Teachers, Students & Open Cup Lessons
Chas Wilson, a social studies teacher at West Chester Henderson High School in suburban PA, put his hand up in the air in celebration. He’d scored again for his West Chester Predators; this time against pros Birmingham Legion. It was only consolation, but it was a salute to all those landscapers, laborers and nine-to-fivers out there who still play the game because they love it. Because of the sheer joy of it. His hand went up in salute to his students, who he teaches from beyond the classroom in this 106-year-old soccer tournament. They’re simple, enduring lessons. Chase your dreams, his hand in the air seemed to say. Don’t make excuses. Don’t give up. Not all victories are wins.

Elsewhere, in Nashville, Kobe Perez of South Georgia Tormenta FC 2 missed his high school graduation to play in an Open Cup game. He lost, 2-3 to pro side Nashville SC. And he missed out on those caps and gowns – that special, bittersweet day of hugs and endings and new beginnings. Let’s not worry, though, for what’s won and lost isn’t always tallied on the scoreboard.

Cup Dreams & Soccer Soldiers
It wasn’t possible. It must have been a dream. The whole thing. It was a nightmare back-pass for Charlotte Independence defender Hassan Ndam, who laid the ball into the loose space between himself and his keeper. It was a dream-come-true for Valentin Sabella, who raced onto the gift, around the ‘keeper and slotted home. There were just two minutes left in extra-time. The score was 2-2 now and penalties loomed. “What is happening?!” ESPN+ analyst Bobby Warshaw shouted in wonder and despair and disbelief. What was happening was the essence of the Open Cup. Florida’s amateur Soccer Soldiers, down a man for many minutes, were on their way to beating their second pro team in the 2019 tournament and capturing our imagination with their cheek and style and guts. “This makes no sense!” Warshaw, who knew the Open Cup as a player, screamed as the Soccer Soldiers moved on against all logic and heavy odds. He sounded almost resigned by the end. “This is the Open Cup,” he conceded, his voice withered from the excitement. It is indeed. More, please.  


Soccer in a Baseball World
You can still see the shadow of the pitcher’s mound. It stains the grass like a shipwreck under the water. A vestigial infield cuts through the pitch’s flank like a wound. There’s something awkward about these abandoned baseball stadiums – Cashman in Vegas, the one in El Paso, Memphis and Al Lang Stadium in Tampa Bay. But these old ghosts have something to say. Something mournful about where we’ve been as a country and where we’re heading. Like the train whistles that sounded from passing engines in Pittsburgh, on the Monongahela River, beside the magnificent soccer specific home of the Pittsburgh Riverhounds. And in Little Rock in Arkansas, which saw its first Open Cup game since the tournament began in 1914. These are the sounds and sights of the last century, one where the Open Cup survived, awkwardly at times. Is it also a glimpse of soccer’s bright future in these United States?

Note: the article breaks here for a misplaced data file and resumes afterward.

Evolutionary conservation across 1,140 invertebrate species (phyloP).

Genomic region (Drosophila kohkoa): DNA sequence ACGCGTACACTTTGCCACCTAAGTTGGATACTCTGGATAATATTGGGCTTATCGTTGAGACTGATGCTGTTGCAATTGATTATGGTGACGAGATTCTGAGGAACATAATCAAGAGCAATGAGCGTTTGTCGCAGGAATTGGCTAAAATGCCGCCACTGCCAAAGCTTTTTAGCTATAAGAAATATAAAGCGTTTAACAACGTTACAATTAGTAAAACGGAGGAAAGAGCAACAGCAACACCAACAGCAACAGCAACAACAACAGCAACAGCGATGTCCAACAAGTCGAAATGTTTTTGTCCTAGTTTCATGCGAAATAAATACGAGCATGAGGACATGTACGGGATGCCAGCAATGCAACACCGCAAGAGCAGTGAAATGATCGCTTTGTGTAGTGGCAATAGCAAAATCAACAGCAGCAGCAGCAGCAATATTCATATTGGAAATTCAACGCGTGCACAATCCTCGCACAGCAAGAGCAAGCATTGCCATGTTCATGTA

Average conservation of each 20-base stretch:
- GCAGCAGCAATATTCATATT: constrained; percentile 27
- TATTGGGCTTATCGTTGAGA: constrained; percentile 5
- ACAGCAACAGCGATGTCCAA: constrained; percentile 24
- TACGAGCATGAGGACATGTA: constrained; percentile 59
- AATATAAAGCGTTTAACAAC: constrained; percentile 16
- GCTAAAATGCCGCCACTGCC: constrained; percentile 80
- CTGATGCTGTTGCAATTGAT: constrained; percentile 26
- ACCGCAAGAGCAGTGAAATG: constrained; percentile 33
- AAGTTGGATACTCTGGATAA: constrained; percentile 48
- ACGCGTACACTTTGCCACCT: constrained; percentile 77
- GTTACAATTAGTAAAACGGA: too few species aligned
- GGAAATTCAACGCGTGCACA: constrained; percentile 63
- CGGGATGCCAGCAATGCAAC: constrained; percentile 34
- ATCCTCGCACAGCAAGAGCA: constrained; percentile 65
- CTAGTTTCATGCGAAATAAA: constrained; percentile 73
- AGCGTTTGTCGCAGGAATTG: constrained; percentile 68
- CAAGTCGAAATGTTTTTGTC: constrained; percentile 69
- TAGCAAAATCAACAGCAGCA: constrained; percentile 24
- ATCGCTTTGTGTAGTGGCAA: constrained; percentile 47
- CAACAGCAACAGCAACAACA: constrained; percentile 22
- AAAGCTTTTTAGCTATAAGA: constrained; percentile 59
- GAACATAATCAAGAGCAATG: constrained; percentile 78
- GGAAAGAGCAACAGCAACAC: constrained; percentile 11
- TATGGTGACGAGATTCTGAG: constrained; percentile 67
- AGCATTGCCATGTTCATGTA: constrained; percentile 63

Too Close to Call
It was just too close in Orange County. Literally. When you say Orange County SC and Orange County FC out loud on TV, the two names sound exactly the same. So the ESPN+ commentators came up with a system: Orange County Blues and Orange County Blacks. An elegant workaround and one suited to the Open Cup’s spirit of improvisation. These two teams, one amateur and one pro, could not be separated. After 90 minutes, they were too close, tangled at 2-2. After 120 minutes, still they were tied. It seemed fitting, in the end, for the fate of two teams separated by just one single letter of the alphabet, who share the same stadium every weekend, to be decided by a shootout. And the amateurs won.

A Fond Farewell
In among the upsets and the dreams, we’d be wrong not to spare a thought for those clubs who took their leave. With every rise, a fall – this is the Open Cup after all. There’s no winner without a loser. No draws here. Nothing to share. You NTX Rayados, we’re sad you’re gone. You showed us your style and class, and even cancelled flights and flat tires couldn’t stop you. West Chester’s Predators, you ruled the road and are closer for it. The Villages, the Buffalo from Central Florida, we’re sure we’ll see you again too. Cal FC’s Richie Menjivar and Danny Barrera – those heroes of 2012 – you remind us that anything is possible in the Open Cup. For those we’ve lost, know you’ve all done your part.